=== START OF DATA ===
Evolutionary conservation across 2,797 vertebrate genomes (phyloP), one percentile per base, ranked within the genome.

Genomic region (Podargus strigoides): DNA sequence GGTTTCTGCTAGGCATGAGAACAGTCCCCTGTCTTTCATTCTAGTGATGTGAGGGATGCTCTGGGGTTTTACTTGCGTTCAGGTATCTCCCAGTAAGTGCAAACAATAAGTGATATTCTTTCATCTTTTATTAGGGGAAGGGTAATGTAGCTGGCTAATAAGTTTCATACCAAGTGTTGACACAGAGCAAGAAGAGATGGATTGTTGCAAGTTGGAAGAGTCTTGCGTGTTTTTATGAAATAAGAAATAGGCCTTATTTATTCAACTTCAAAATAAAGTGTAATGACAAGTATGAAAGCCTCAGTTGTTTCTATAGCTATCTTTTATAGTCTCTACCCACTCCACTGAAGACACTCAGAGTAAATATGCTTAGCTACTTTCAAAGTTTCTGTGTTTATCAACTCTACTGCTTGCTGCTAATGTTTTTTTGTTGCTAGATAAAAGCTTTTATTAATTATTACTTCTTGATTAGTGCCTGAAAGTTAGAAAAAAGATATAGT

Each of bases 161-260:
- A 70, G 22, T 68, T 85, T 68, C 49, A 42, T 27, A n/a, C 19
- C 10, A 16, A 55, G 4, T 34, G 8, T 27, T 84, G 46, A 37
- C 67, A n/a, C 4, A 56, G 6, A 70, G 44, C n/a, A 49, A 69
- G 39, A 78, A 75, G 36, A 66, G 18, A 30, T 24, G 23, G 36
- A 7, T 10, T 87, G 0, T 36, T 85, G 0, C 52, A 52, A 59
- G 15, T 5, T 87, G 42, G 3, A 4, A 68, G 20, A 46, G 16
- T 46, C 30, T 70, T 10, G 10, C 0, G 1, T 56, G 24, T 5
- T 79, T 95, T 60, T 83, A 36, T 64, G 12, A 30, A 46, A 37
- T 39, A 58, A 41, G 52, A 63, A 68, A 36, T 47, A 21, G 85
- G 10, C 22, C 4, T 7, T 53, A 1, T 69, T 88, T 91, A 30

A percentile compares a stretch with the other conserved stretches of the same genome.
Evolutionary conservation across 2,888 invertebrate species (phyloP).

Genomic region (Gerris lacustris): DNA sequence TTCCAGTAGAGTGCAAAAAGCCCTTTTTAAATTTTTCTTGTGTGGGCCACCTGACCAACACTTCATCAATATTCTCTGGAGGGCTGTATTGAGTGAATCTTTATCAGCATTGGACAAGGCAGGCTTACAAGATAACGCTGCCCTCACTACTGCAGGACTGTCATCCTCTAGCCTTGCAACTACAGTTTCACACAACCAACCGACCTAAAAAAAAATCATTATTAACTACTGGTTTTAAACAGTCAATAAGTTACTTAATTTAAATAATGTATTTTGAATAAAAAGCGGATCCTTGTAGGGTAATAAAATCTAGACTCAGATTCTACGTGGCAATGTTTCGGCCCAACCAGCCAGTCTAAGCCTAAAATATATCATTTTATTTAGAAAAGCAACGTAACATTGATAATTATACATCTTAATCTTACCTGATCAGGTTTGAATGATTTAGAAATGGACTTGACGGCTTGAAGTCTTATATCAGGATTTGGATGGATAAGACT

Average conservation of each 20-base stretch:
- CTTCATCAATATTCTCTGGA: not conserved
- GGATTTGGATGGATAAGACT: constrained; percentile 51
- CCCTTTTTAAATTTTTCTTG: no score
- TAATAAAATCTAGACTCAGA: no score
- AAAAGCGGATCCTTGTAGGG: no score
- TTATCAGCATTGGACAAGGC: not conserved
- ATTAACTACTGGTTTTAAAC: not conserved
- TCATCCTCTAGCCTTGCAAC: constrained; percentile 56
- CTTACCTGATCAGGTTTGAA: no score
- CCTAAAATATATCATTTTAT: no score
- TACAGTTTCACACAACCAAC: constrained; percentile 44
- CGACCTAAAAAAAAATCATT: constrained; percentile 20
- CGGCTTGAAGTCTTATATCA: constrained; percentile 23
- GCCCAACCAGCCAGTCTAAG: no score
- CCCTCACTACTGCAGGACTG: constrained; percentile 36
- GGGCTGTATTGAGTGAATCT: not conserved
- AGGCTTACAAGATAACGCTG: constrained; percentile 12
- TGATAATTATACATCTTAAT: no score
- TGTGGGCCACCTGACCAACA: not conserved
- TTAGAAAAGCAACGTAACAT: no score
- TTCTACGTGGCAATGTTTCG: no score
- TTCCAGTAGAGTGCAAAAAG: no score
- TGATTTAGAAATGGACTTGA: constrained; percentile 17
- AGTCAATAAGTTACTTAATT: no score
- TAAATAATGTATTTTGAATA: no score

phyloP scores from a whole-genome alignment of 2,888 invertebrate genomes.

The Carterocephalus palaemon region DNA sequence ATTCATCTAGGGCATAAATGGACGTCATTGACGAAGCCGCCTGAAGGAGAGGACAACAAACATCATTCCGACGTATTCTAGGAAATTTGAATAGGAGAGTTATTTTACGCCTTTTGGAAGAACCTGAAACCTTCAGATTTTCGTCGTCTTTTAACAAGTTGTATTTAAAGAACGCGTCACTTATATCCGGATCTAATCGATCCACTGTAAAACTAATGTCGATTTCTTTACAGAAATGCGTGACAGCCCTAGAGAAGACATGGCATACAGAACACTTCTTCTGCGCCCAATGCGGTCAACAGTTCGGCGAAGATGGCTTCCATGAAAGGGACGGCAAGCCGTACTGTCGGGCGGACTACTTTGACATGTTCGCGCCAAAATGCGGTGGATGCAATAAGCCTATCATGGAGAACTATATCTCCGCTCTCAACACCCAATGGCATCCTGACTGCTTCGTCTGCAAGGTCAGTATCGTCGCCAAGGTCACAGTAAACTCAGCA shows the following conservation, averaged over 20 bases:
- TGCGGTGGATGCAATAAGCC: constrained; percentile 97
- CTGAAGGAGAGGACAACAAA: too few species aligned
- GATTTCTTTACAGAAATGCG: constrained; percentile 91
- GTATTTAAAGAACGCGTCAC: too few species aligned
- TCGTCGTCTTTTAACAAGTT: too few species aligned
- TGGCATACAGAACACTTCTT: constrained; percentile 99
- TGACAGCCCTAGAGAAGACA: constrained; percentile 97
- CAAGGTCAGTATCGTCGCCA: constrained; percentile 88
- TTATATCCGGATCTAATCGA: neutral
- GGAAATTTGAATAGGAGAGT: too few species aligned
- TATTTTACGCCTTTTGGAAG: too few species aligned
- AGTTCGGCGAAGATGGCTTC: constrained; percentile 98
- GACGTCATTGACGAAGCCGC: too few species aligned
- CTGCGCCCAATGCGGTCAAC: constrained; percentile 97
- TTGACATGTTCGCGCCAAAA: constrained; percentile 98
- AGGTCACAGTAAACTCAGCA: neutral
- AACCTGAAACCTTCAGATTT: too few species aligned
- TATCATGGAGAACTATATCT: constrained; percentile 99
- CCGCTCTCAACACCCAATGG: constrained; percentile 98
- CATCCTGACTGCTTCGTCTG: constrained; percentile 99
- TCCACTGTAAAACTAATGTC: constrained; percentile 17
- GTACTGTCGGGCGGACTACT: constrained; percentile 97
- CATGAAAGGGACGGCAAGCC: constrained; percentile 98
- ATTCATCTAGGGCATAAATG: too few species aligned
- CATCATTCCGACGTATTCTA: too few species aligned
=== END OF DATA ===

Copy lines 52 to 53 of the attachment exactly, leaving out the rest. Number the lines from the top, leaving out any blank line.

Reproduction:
- CAAGGTCAGTATCGTCGCCA: constrained; percentile 88
- TTATATCCGGATCTAATCGA: neutral